Kali Puja/Diwali 2023
Date: Sunday 12th November 2023
Venue: Chestnuts Community Centre
280 St Ann's Road, London N15 5BN
The evening will consist of puja, anjali, and aarti followed by a variety of performances and bhajans performed by both internal and external artists.
Prasadam will be served after the aarti.
Story of Kali Puja / Diwali
The Story of Kali
Goddess Kali is known as the aggressive form of Goddess and foremost of the ten incarnation of Goddess Durga.
Whenever peace is disturbed on Earth or in the universe a spiritual form reincarnates. Many thousands of years ago when the demons, Shambhu and Nishambhu, disturbed the peace of Indra, the king of Gods, and his empire (heaven), Indra and the Gods went on to extensive and endless battles, but the Gods lost all hope and the demons became stronger.
The despondent Gods took refuge in the holy mountains of the Himalayas where Lord Shiva & Parvati (Durga) reside. The shaken and downhearted Gods wanted protection from Mahamaya Durga, the Goddess of Shakti (ultimate spiritual power). Durga then miraculously created Kali, another Shakti from Her forehead also known as Kal Bhoi Nashini. Kali was created to save Heaven and Earth from the growing cruelty of the demons. Along with Dakini and Jogini, Her escorts, Kali set her way to end the war and kill the devils and to restore peace on Earth and in Heavens.
There was chaos all around. After slaughtering the demons, Kali made a garland of their heads and wore it around her neck. In the bloodbath she lost control and started killing anyone who came her way. Even the Gods started running for their Lives. The only source of protection seemed Lord Shiva, Durga's consort.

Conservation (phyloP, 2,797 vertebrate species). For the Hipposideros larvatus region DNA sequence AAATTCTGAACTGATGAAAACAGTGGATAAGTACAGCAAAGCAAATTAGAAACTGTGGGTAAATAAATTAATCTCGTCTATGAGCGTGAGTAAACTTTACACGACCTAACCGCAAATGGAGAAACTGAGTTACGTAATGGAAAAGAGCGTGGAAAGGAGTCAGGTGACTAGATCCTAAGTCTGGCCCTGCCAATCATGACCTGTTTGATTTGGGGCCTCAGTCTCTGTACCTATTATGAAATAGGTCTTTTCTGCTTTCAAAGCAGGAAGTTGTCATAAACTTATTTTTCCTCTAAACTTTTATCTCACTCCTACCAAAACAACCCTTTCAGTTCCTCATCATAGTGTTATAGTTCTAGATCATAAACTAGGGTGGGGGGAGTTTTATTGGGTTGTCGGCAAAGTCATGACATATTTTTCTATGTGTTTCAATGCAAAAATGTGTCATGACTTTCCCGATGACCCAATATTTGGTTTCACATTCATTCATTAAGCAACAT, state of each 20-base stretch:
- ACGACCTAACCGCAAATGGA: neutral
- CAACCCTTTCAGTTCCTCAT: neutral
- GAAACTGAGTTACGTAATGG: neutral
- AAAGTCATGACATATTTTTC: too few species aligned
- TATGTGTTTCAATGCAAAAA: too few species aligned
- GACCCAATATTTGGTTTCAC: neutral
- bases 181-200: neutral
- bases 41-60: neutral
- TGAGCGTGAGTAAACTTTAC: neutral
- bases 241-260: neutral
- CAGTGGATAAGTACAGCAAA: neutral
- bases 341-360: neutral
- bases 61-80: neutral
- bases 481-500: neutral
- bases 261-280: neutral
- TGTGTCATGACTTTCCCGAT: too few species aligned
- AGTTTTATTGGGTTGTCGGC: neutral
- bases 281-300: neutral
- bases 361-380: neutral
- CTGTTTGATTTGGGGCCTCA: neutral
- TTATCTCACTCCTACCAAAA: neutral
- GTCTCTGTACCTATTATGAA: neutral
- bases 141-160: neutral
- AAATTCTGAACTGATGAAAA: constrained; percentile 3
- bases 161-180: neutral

Seeing the endless slaughter, Shiva devised a plan to save the world. He lay down in the path of the rampaging Kali. When the Goddess unknowingly stepped on him, she was shocked at the sight of Lord Shiva lying under her foot and at that very moment she regained her senses to repent symbolising by biting her tongue out. The well-known picture of Ma Kali, with her tongue hanging out, actually depicts the moment when she steps on the Lord Shiva and repents.
This momentous day is known as Kali puja, and is held to diminish the ego and all negative tendencies that hinder spiritual progress & material prosperity in our society. North London Prabhati Sangha celebrates this auspicious day every year.
Where mainly and how Kali Puja is celebrated?
Mainly Hindus observe and celebrate this festival throughout the world but it is very popular in India in the region of West Bengal, Orissa and Assam where people celebrate with much fervour and spirit. The event is celebrated in most household but it is also celebrated by setting thousand of pandals (open pavilions) across the states.
Devotees visit these pandals which has idol of Goddess Kali for worshiping purpose thought-out the night for worshiping and celebrating until the dawn. Devotees offer "Jova pul" (red Hibiscus flowers), sweet, vegetables, rice and lentils to the Goddess.
Some devotees practice the tradition of ritual dressing of Goddess Kali in her form of Adi Shakti. Oil lamps are lit everywhere to signify auspicious moment and peace.
Along with idol of Goddess Kali the devotees also house images and idols of Lord Shiva, her consort. Puja (worshiping) begins at midnight and carries on till dawn. Worshippers throughout the night perform rituals and recite mantra as a way of worshiping the Goddess. Many people display fireworks and arrange musical and theatrical functions based on the Goddess
When does the event takes place?
Kali puja also known as Diwali is celebrated by the worshippers around October or November just few days after Durga puja. It is on the new moon day of Hindu month of Ashwin, on the night of Kartik Amavasya that is in around October or November. Devotees believe that by believing and worshiping her helps one maintain sanity in the inner world as well as helps to eliminate evil from ones surrounding world and bring peace and tranquillity.